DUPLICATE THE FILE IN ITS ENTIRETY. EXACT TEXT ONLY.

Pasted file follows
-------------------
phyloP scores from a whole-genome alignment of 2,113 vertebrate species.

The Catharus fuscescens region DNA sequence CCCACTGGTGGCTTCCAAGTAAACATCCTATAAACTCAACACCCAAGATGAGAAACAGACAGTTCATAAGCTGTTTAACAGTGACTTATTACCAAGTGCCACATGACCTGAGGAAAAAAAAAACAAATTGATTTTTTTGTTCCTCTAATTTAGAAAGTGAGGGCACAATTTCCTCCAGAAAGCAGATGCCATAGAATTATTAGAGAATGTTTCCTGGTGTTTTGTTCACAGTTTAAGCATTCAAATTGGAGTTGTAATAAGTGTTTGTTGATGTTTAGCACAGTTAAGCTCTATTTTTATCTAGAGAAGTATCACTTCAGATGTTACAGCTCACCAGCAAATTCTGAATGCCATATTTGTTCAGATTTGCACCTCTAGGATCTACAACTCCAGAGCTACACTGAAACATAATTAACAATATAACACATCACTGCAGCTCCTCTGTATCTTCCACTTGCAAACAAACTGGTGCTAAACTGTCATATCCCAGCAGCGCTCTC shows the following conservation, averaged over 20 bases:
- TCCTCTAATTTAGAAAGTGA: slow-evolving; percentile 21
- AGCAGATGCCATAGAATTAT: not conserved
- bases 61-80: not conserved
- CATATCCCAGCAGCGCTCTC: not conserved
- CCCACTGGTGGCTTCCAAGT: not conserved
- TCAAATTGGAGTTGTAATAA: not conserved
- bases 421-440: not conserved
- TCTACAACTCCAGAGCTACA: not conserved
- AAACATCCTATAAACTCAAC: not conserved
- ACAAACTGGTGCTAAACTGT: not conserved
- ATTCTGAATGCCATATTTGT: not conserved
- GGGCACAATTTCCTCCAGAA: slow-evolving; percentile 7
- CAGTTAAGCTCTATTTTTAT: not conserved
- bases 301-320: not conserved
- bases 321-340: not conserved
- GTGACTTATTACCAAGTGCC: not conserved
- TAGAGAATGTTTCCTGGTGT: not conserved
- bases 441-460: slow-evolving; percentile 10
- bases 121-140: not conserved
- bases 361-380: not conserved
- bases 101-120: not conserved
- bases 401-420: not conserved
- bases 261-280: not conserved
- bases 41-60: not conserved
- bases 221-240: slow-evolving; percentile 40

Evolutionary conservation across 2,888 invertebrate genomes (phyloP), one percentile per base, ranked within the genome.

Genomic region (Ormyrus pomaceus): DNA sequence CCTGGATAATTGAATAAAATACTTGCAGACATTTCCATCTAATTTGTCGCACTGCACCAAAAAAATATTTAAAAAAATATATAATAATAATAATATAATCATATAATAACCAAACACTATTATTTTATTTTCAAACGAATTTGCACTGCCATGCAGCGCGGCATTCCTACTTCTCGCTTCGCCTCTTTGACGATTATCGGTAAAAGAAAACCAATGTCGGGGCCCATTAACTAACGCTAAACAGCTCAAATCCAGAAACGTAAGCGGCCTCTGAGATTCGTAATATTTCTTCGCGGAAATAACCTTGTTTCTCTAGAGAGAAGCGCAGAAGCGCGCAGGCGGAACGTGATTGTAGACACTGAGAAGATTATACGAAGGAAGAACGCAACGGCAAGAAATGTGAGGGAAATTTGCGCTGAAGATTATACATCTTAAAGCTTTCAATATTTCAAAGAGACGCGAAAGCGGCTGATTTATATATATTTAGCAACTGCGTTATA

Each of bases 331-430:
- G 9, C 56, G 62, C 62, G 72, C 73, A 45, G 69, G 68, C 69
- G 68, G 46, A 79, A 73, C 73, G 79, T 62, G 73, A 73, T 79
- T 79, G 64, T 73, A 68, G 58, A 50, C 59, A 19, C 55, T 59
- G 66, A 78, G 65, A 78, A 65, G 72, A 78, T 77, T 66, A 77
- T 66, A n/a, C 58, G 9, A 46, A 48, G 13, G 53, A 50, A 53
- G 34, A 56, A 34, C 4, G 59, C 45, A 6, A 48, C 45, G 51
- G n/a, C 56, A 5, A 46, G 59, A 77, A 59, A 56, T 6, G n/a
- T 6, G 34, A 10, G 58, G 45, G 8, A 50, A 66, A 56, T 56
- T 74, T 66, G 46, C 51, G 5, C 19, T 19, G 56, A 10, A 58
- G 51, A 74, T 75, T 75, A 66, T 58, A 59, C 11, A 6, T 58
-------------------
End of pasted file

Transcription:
phyloP scores from a whole-genome alignment of 2,113 vertebrate species.

The Catharus fuscescens region DNA sequence CCCACTGGTGGCTTCCAAGTAAACATCCTATAAACTCAACACCCAAGATGAGAAACAGACAGTTCATAAGCTGTTTAACAGTGACTTATTACCAAGTGCCACATGACCTGAGGAAAAAAAAAACAAATTGATTTTTTTGTTCCTCTAATTTAGAAAGTGAGGGCACAATTTCCTCCAGAAAGCAGATGCCATAGAATTATTAGAGAATGTTTCCTGGTGTTTTGTTCACAGTTTAAGCATTCAAATTGGAGTTGTAATAAGTGTTTGTTGATGTTTAGCACAGTTAAGCTCTATTTTTATCTAGAGAAGTATCACTTCAGATGTTACAGCTCACCAGCAAATTCTGAATGCCATATTTGTTCAGATTTGCACCTCTAGGATCTACAACTCCAGAGCTACACTGAAACATAATTAACAATATAACACATCACTGCAGCTCCTCTGTATCTTCCACTTGCAAACAAACTGGTGCTAAACTGTCATATCCCAGCAGCGCTCTC shows the following conservation, averaged over 20 bases:
- TCCTCTAATTTAGAAAGTGA: slow-evolving; percentile 21
- AGCAGATGCCATAGAATTAT: not conserved
- bases 61-80: not conserved
- CATATCCCAGCAGCGCTCTC: not conserved
- CCCACTGGTGGCTTCCAAGT: not conserved
- TCAAATTGGAGTTGTAATAA: not conserved
- bases 421-440: not conserved
- TCTACAACTCCAGAGCTACA: not conserved
- AAACATCCTATAAACTCAAC: not conserved
- ACAAACTGGTGCTAAACTGT: not conserved
- ATTCTGAATGCCATATTTGT: not conserved
- GGGCACAATTTCCTCCAGAA: slow-evolving; percentile 7
- CAGTTAAGCTCTATTTTTAT: not conserved
- bases 301-320: not conserved
- bases 321-340: not conserved
- GTGACTTATTACCAAGTGCC: not conserved
- TAGAGAATGTTTCCTGGTGT: not conserved
- bases 441-460: slow-evolving; percentile 10
- bases 121-140: not conserved
- bases 361-380: not conserved
- bases 101-120: not conserved
- bases 401-420: not conserved
- bases 261-280: not conserved
- bases 41-60: not conserved
- bases 221-240: slow-evolving; percentile 40

Evolutionary conservation across 2,888 invertebrate genomes (phyloP), one percentile per base, ranked within the genome.

Genomic region (Ormyrus pomaceus): DNA sequence CCTGGATAATTGAATAAAATACTTGCAGACATTTCCATCTAATTTGTCGCACTGCACCAAAAAAATATTTAAAAAAATATATAATAATAATAATATAATCATATAATAACCAAACACTATTATTTTATTTTCAAACGAATTTGCACTGCCATGCAGCGCGGCATTCCTACTTCTCGCTTCGCCTCTTTGACGATTATCGGTAAAAGAAAACCAATGTCGGGGCCCATTAACTAACGCTAAACAGCTCAAATCCAGAAACGTAAGCGGCCTCTGAGATTCGTAATATTTCTTCGCGGAAATAACCTTGTTTCTCTAGAGAGAAGCGCAGAAGCGCGCAGGCGGAACGTGATTGTAGACACTGAGAAGATTATACGAAGGAAGAACGCAACGGCAAGAAATGTGAGGGAAATTTGCGCTGAAGATTATACATCTTAAAGCTTTCAATATTTCAAAGAGACGCGAAAGCGGCTGATTTATATATATTTAGCAACTGCGTTATA

Each of bases 331-430:
- G 9, C 56, G 62, C 62, G 72, C 73, A 45, G 69, G 68, C 69
- G 68, G 46, A 79, A 73, C 73, G 79, T 62, G 73, A 73, T 79
- T 79, G 64, T 73, A 68, G 58, A 50, C 59, A 19, C 55, T 59
- G 66, A 78, G 65, A 78, A 65, G 72, A 78, T 77, T 66, A 77
- T 66, A n/a, C 58, G 9, A 46, A 48, G 13, G 53, A 50, A 53
- G 34, A 56, A 34, C 4, G 59, C 45, A 6, A 48, C 45, G 51
- G n/a, C 56, A 5, A 46, G 59, A 77, A 59, A 56, T 6, G n/a
- T 6, G 34, A 10, G 58, G 45, G 8, A 50, A 66, A 56, T 56
- T 74, T 66, G 46, C 51, G 5, C 19, T 19, G 56, A 10, A 58
- G 51, A 74, T 75, T 75, A 66, T 58, A 59, C 11, A 6, T 58